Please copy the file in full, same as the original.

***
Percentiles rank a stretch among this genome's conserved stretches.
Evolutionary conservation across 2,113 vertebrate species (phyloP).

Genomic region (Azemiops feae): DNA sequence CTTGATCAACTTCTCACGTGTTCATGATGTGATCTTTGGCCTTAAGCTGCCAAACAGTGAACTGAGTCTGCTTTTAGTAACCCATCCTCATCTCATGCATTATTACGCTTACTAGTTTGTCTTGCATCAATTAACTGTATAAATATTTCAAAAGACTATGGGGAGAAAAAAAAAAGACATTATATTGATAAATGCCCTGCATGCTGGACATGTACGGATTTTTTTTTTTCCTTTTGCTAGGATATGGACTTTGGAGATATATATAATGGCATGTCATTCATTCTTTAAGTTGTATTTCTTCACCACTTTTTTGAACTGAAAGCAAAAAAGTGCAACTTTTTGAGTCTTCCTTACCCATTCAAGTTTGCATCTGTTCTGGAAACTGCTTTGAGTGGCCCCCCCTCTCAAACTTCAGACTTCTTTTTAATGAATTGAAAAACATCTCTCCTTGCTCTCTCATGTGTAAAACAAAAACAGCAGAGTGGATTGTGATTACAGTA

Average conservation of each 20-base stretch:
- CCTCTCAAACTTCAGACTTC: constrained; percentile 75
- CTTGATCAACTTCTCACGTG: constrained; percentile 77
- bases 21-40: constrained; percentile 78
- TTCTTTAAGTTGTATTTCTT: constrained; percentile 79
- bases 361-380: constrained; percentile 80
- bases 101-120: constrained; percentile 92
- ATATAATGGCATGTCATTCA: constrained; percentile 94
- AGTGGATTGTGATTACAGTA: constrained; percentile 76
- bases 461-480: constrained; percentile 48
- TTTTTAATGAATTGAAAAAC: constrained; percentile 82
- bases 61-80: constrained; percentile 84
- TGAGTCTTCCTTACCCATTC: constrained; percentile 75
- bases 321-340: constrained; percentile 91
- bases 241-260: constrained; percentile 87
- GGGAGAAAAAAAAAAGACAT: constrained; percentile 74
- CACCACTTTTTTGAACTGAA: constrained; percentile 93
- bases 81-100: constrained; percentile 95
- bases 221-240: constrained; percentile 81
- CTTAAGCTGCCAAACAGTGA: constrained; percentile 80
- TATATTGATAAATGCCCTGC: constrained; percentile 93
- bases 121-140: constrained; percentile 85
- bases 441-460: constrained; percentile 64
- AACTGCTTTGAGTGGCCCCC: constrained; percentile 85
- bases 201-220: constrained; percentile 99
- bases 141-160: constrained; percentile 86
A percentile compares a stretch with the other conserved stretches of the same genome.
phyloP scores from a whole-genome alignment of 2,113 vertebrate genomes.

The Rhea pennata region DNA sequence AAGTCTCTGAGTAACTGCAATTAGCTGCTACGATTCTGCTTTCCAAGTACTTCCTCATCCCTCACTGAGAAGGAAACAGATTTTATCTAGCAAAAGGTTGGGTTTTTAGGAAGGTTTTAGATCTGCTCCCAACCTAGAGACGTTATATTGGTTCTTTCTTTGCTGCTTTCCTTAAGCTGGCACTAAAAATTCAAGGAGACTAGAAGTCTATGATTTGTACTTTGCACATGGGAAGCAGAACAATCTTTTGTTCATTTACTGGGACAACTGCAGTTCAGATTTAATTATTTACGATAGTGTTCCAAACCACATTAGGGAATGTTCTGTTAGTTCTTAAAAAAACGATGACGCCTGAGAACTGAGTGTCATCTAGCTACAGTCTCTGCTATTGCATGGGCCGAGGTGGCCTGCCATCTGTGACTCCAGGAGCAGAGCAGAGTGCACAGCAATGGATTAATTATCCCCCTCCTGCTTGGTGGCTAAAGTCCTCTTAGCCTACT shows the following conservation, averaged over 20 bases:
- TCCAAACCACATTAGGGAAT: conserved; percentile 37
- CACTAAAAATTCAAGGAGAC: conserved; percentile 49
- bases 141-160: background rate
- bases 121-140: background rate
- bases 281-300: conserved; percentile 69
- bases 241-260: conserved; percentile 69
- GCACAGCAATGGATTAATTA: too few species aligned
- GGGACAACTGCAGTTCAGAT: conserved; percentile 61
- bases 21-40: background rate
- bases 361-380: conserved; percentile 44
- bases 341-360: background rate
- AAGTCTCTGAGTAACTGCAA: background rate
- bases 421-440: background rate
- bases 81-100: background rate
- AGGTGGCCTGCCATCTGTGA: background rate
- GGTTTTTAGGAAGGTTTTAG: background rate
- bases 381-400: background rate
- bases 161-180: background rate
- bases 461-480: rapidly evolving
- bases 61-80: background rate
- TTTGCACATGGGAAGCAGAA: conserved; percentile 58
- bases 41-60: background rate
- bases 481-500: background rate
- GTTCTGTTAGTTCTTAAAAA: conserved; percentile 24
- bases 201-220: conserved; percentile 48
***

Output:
Percentiles rank a stretch among this genome's conserved stretches.
Evolutionary conservation across 2,113 vertebrate species (phyloP).

Genomic region (Azemiops feae): DNA sequence CTTGATCAACTTCTCACGTGTTCATGATGTGATCTTTGGCCTTAAGCTGCCAAACAGTGAACTGAGTCTGCTTTTAGTAACCCATCCTCATCTCATGCATTATTACGCTTACTAGTTTGTCTTGCATCAATTAACTGTATAAATATTTCAAAAGACTATGGGGAGAAAAAAAAAAGACATTATATTGATAAATGCCCTGCATGCTGGACATGTACGGATTTTTTTTTTTCCTTTTGCTAGGATATGGACTTTGGAGATATATATAATGGCATGTCATTCATTCTTTAAGTTGTATTTCTTCACCACTTTTTTGAACTGAAAGCAAAAAAGTGCAACTTTTTGAGTCTTCCTTACCCATTCAAGTTTGCATCTGTTCTGGAAACTGCTTTGAGTGGCCCCCCCTCTCAAACTTCAGACTTCTTTTTAATGAATTGAAAAACATCTCTCCTTGCTCTCTCATGTGTAAAACAAAAACAGCAGAGTGGATTGTGATTACAGTA

Average conservation of each 20-base stretch:
- CCTCTCAAACTTCAGACTTC: constrained; percentile 75
- CTTGATCAACTTCTCACGTG: constrained; percentile 77
- bases 21-40: constrained; percentile 78
- TTCTTTAAGTTGTATTTCTT: constrained; percentile 79
- bases 361-380: constrained; percentile 80
- bases 101-120: constrained; percentile 92
- ATATAATGGCATGTCATTCA: constrained; percentile 94
- AGTGGATTGTGATTACAGTA: constrained; percentile 76
- bases 461-480: constrained; percentile 48
- TTTTTAATGAATTGAAAAAC: constrained; percentile 82
- bases 61-80: constrained; percentile 84
- TGAGTCTTCCTTACCCATTC: constrained; percentile 75
- bases 321-340: constrained; percentile 91
- bases 241-260: constrained; percentile 87
- GGGAGAAAAAAAAAAGACAT: constrained; percentile 74
- CACCACTTTTTTGAACTGAA: constrained; percentile 93
- bases 81-100: constrained; percentile 95
- bases 221-240: constrained; percentile 81
- CTTAAGCTGCCAAACAGTGA: constrained; percentile 80
- TATATTGATAAATGCCCTGC: constrained; percentile 93
- bases 121-140: constrained; percentile 85
- bases 441-460: constrained; percentile 64
- AACTGCTTTGAGTGGCCCCC: constrained; percentile 85
- bases 201-220: constrained; percentile 99
- bases 141-160: constrained; percentile 86
A percentile compares a stretch with the other conserved stretches of the same genome.
phyloP scores from a whole-genome alignment of 2,113 vertebrate genomes.

The Rhea pennata region DNA sequence AAGTCTCTGAGTAACTGCAATTAGCTGCTACGATTCTGCTTTCCAAGTACTTCCTCATCCCTCACTGAGAAGGAAACAGATTTTATCTAGCAAAAGGTTGGGTTTTTAGGAAGGTTTTAGATCTGCTCCCAACCTAGAGACGTTATATTGGTTCTTTCTTTGCTGCTTTCCTTAAGCTGGCACTAAAAATTCAAGGAGACTAGAAGTCTATGATTTGTACTTTGCACATGGGAAGCAGAACAATCTTTTGTTCATTTACTGGGACAACTGCAGTTCAGATTTAATTATTTACGATAGTGTTCCAAACCACATTAGGGAATGTTCTGTTAGTTCTTAAAAAAACGATGACGCCTGAGAACTGAGTGTCATCTAGCTACAGTCTCTGCTATTGCATGGGCCGAGGTGGCCTGCCATCTGTGACTCCAGGAGCAGAGCAGAGTGCACAGCAATGGATTAATTATCCCCCTCCTGCTTGGTGGCTAAAGTCCTCTTAGCCTACT shows the following conservation, averaged over 20 bases:
- TCCAAACCACATTAGGGAAT: conserved; percentile 37
- CACTAAAAATTCAAGGAGAC: conserved; percentile 49
- bases 141-160: background rate
- bases 121-140: background rate
- bases 281-300: conserved; percentile 69
- bases 241-260: conserved; percentile 69
- GCACAGCAATGGATTAATTA: too few species aligned
- GGGACAACTGCAGTTCAGAT: conserved; percentile 61
- bases 21-40: background rate
- bases 361-380: conserved; percentile 44
- bases 341-360: background rate
- AAGTCTCTGAGTAACTGCAA: background rate
- bases 421-440: background rate
- bases 81-100: background rate
- AGGTGGCCTGCCATCTGTGA: background rate
- GGTTTTTAGGAAGGTTTTAG: background rate
- bases 381-400: background rate
- bases 161-180: background rate
- bases 461-480: rapidly evolving
- bases 61-80: background rate
- TTTGCACATGGGAAGCAGAA: conserved; percentile 58
- bases 41-60: background rate
- bases 481-500: background rate
- GTTCTGTTAGTTCTTAAAAA: conserved; percentile 24
- bases 201-220: conserved; percentile 48